Reuters

The Obama administration managed to strike a preliminary deal with the regime in Tehran following difficult, intense negotiations, only to discover that securing the cooperation of Congress may be equally challenging.

No sooner had negotiators stepped up to a podium in Lausanne, Switzerland, to announce a framework—well, maybe just the broad outlines of a framework—for a nuclear deal with Iran than the backlash began. Republicans are blasting the deal, complaining that President Obama and Secretary of State John Kerry, his chief negotiator, gave far too much away to the Iranians and have created a deal that is porous, unenforceable, or simply credulous.

Many of the critics reached immediately for the analogy of the 1938 Munich Agreement between Britain's Neville Chamberlain and Adolf Hitler. (James Fallows has written on the limits of that analogy.) Take Bill Kristol, the neoconservative pundit and longtime critic of negotiations with Iran:

Senator Mark Kirk, the Republican who holds Obama's former seat from Illinois, went in the same direction, saying, "Neville Chamberlain got a better deal from Adolf Hitler."

Speaker John Boehner, who is on a trip to the Middle East and met Wednesday with Israeli Prime Minister Benjamin Netanyahu, was also critical of the deal:

After visiting with our partners on the ground in the Middle East this week, my concerns about Iran’s efforts to foment unrest, brutal violence and terror have only grown. It would be naïve to suggest the Iranian regime will not continue to use its nuclear program, and any economic relief, to further destabilize the region.  

In particular, Boehner worried about removing sanctions on Iran. "Congress must be allowed to fully review the details of any agreement before any sanctions are lifted," he said.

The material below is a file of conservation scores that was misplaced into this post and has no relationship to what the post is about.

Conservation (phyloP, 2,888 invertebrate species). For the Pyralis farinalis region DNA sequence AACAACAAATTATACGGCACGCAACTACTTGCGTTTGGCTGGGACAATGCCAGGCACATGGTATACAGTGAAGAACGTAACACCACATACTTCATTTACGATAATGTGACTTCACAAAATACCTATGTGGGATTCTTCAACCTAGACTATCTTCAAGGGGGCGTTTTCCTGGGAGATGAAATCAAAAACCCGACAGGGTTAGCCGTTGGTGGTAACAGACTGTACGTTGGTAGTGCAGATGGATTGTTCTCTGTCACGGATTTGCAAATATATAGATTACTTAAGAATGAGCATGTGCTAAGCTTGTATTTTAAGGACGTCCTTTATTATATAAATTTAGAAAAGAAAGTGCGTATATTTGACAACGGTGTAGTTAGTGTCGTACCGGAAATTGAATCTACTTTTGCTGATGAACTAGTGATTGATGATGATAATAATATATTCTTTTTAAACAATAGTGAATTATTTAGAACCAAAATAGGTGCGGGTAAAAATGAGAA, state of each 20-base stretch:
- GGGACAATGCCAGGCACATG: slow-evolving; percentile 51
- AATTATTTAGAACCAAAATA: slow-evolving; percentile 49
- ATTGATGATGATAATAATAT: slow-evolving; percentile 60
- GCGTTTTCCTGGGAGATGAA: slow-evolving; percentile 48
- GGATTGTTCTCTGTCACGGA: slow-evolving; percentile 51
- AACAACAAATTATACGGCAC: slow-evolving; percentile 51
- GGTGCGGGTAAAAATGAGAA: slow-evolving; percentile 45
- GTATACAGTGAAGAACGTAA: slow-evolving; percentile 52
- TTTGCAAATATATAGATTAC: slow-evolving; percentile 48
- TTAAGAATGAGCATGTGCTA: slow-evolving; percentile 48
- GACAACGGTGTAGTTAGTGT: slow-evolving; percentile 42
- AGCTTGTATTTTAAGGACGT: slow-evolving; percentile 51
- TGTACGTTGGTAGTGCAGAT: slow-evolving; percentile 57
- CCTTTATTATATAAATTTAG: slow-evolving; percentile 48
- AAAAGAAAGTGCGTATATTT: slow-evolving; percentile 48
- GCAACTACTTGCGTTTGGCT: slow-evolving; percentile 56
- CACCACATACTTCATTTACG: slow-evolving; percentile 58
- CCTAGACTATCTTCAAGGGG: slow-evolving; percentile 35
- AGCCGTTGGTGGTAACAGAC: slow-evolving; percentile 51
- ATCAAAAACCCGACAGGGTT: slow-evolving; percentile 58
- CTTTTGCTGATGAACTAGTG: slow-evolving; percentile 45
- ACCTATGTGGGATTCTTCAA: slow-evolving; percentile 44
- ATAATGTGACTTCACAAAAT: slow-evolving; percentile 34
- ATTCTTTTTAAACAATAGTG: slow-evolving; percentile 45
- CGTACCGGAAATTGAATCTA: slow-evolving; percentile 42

Marco Rubio, a Republican leader in the Senate on foreign policy, was similarly skeptical of the deal. "I look forward to hearing from administration officials what specific terms Iran has agreed to as part of what was supposed to be a comprehensive framework agreement, but the initial details appear to be very troubling," he said. "This attempt to spin diplomatic failure as a success is just the latest example of this administration’s farcical approach to Iran."

And so the list went on, with Republicans lining up to blast the agreement, even though many of its details remain unclear, as too weak. But Obama didn't get a great deal of support on his side of the aisle, either. Some consistent Democratic critics of the administration's approach were predictably skeptical. Senator Bob Menendez, who temporarily stepped down as ranking member of the Foreign Relations Committee after being indicted for corruption Wednesday, issued a statement that emphasized the role of Congress in reviewing and consenting any deal.

But even Senate Minority Leader Harry Reid offered a carefully measured reaction, stopping well-short of endorsing the arrangement:

I am cautiously optimistic about this framework. We must always remain vigilant about preventing Iran from getting a nuclear weapon but there is no question that a diplomatic solution is vastly preferable to the alternatives.

Now is the time for thoughtful consideration, not rash action that could undermine the prospects for success. We have much to learn about what was negotiated and what will take place between now and the end of June. In the coming days and weeks, we should all take a deep breath, examine the details and give this critically important process time to play out.

Speaking in the Rose Garden shortly after the deal was announced in Switzerland, Obama struck a defensive note, as if to preempt his critics. "This is a deal between Iran, the United States of America, and the major powers in the world—including some of our closest allies," he warned. "If Congress kills this deal—not based on expert analysis, and without offering any reasonable alternative—then it’s the United States that will be blamed for the failure of diplomacy."

The president noted, as he has before, that these domestic critics as well as foreign ones like Benjamin Netanyahu lack one crucial thing: a plausible alternative to the negotiated deal.

But most of the reaction so far seems choreographed—it was preordained the hawkish critics would detest the deal, and that Obama would insist they had no other option. For now, however, so few details of the deal are clear that it's hard for either side to make a careful case in support of its view.

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